How Building Design Can Encourage Physical Fitness





Physical inactivity is the fourth leading risk factor for mortality, causing 6-9% of deaths – three to five million deaths - per year worldwide. Millions of people fail to achieve the minimum level of activity necessary to help prevent type 2 diabetes, metabolic syndrome, obesity, heart disease, and other chronic illnesses. All healthy adults should engage in at least 30 minutes of moderate-intensity aerobic activity five days per week, and muscle-strengthening activities at least two days per week to help maintain good health.


One of the factors known to impact physical activity levels is the built environment. Neighborhood walkability, access to and use of mass transit, access to activity facilities near homes and workplaces, stair accessibility in buildings, active furnishings, and many other factors affect physical activity levels.


The integration of visually appealing interior pathways and stairs within buildings can provide a convenient way to incorporate short periods of physical activity. To encourage the use of stairs and paths, signage, artwork, music, daylighting, and views to the outside should be incorporated. Stairs should be located within 25 feet of the main entrance and be clearly visible.


Property owners can provide on-site fitness programs and facilities within buildings. Spaces with more than 10 regular occupants should provide complimentary access to a dedicated exercise space that is at least 200 square feet per occupant, up to a maximum of 4,000 square feet. This space should include both cardio and muscle-strengthening fitness equipment as well as space for stretching, yoga, or Pilates. Creating cyclist and pedestrian-friendly environments around the building can incentivize activity. Providing benches, chairs and tables, drinking fountains, and water bottle refilling stations along the building’s walking routes will encourage people to walk. Making the property exterior visually appealing with a water fountain, plaza, garden, green space, a trail network, nice landscaping, public art is important. Mitigating any noise pollution problems is also key.


Providing bicycle storage and a tire pump on-site will encourage more people to use a bicycle as transportation instead of a car. Providing separate and secure bicycle storage for at least 5% of regular building occupants, as well as short-term bicycle storage for at least 2.5% of all visitors is a good rule of thumb. Showers and lockers must also be provided. One shower with a changing facility for the first 100 regular building occupants plus one additional shower for every 150 regular occupants, and one locker for every 5 regular building occupants is recommended.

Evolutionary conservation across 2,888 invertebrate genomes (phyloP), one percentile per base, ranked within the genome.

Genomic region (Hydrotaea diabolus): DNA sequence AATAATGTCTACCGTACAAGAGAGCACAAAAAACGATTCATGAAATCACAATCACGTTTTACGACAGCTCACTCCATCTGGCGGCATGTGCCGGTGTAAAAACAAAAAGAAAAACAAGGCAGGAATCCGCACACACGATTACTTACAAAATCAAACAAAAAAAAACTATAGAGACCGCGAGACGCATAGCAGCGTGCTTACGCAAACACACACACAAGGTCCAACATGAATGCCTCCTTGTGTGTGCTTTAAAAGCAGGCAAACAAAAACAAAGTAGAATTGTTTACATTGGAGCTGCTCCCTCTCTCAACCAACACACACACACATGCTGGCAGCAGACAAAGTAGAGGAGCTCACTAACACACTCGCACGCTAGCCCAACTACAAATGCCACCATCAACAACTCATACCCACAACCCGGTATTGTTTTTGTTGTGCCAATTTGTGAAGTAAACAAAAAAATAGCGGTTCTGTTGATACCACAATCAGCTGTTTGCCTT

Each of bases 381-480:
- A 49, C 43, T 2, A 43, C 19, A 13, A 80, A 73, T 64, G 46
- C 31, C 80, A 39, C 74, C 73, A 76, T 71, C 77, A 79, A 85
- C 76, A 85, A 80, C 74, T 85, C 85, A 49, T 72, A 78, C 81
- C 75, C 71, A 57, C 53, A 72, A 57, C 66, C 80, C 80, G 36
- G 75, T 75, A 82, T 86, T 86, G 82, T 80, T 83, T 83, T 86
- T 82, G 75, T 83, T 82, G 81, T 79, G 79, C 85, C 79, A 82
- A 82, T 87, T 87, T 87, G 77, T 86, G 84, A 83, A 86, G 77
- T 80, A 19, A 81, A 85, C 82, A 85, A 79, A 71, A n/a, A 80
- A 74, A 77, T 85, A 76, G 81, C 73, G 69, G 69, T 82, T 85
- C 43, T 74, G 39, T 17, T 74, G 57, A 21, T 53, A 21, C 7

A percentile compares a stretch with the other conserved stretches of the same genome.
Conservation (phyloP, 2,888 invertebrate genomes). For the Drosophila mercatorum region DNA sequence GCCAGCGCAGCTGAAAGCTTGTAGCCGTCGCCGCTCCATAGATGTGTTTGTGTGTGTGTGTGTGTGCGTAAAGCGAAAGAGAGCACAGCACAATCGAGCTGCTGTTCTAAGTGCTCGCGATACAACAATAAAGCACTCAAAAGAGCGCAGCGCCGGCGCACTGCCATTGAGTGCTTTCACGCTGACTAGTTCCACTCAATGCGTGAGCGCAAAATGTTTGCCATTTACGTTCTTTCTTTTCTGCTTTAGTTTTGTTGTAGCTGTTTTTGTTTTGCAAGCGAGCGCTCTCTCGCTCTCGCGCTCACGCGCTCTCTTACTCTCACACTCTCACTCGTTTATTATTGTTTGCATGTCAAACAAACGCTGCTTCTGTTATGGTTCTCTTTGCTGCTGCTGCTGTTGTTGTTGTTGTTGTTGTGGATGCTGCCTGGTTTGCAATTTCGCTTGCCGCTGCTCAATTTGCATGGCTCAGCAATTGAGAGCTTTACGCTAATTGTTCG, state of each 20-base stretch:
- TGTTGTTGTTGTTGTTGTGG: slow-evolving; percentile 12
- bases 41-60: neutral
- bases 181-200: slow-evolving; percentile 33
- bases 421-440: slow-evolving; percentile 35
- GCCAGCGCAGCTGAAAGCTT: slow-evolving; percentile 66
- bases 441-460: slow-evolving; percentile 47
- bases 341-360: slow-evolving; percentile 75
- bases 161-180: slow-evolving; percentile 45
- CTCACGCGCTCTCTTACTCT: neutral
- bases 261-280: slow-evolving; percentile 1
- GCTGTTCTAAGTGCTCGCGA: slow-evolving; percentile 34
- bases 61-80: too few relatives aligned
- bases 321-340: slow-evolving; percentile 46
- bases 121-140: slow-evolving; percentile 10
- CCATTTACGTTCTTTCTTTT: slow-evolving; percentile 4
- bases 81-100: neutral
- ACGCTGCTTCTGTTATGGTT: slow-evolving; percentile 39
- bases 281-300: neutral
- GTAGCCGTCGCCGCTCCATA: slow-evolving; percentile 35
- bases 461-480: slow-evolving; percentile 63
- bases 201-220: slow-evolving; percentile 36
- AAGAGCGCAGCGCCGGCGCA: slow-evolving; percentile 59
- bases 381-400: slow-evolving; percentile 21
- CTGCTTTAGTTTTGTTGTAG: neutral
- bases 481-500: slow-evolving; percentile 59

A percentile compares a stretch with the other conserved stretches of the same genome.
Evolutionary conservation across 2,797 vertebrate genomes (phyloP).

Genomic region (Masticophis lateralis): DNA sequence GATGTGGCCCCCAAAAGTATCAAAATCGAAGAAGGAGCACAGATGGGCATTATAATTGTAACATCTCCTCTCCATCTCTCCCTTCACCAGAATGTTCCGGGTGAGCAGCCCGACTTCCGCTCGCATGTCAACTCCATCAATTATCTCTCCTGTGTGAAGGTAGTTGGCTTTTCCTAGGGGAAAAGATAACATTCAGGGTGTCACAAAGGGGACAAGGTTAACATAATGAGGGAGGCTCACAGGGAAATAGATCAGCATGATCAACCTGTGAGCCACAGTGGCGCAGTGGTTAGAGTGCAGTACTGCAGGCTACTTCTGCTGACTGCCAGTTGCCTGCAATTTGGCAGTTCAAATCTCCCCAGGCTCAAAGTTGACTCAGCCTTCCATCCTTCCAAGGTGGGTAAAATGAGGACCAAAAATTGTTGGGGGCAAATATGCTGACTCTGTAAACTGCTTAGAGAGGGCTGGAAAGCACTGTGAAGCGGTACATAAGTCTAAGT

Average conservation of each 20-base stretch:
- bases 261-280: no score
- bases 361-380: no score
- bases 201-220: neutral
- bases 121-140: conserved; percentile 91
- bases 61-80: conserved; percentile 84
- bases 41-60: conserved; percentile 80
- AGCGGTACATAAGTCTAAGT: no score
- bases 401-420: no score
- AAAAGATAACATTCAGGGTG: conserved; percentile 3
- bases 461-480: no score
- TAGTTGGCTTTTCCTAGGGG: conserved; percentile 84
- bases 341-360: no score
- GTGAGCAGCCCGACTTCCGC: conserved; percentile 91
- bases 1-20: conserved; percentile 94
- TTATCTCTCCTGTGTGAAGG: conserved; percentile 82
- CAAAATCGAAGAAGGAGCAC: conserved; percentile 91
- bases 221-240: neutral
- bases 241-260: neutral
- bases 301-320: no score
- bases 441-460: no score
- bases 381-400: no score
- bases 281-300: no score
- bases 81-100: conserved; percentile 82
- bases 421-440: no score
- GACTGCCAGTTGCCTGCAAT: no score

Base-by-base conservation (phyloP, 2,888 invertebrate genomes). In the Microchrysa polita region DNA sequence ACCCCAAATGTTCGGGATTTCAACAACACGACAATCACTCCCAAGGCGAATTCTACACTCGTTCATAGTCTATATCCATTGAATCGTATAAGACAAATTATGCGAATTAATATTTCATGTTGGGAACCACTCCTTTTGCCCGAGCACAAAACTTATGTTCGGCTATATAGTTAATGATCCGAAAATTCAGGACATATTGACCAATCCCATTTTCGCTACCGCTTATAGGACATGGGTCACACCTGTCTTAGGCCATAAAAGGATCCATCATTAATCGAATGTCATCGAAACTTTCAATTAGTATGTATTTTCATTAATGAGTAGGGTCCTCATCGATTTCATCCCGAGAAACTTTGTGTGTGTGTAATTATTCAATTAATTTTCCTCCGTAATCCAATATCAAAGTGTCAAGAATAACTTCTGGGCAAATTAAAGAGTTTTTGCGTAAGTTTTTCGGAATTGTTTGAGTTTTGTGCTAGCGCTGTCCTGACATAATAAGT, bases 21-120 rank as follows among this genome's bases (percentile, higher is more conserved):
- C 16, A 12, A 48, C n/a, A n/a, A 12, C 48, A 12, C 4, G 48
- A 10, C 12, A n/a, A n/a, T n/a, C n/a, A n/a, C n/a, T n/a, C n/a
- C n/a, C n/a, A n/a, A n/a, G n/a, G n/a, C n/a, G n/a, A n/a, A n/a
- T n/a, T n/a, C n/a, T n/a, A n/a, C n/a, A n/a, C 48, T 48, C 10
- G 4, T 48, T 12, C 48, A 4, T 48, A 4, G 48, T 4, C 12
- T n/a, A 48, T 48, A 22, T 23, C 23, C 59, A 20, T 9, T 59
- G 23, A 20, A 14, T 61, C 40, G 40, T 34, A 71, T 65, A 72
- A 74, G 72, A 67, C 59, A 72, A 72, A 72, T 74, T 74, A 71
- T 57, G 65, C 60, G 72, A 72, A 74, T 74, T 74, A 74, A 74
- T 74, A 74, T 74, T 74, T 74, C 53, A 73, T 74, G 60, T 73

Most of us spend the majority of our time indoors in a seated position. Prolonged sitting is associated with a number of adverse health conditions including obesity, cancer, back problems, and fatigue just to name a few. Sitting more than 3 hours per day is associated with a 2-year lower life expectancy. Regular exercise doesn’t negate the health consequences of long periods of sitting, so it’s important to create opportunities to reduce it. Standing desks can be provided, and it’s recommended that everyone within a workspace have an opportunity to work at a standing desk at least part of the day. This can be accomplished with adjustable height desks, standard desks with a desk-top adjustable height stand, or a combination of standard desks and standing desks that people can move to. Treadmill desks, bicycle desks, and portable desk pedal machines can also be provided.


Physical inactivity poses one of the biggest modern threats to public health. It’s estimated to be responsible for 30% of ischemic heart disease, 27% of type 2 diabetes, and 21-25% of breast and colon cancer cases. It also increases the odds of having a stroke 20-30% and it shaves years off of lives. Property owners, architects, and interior designers can make a huge impact on the health and fitness of building occupants.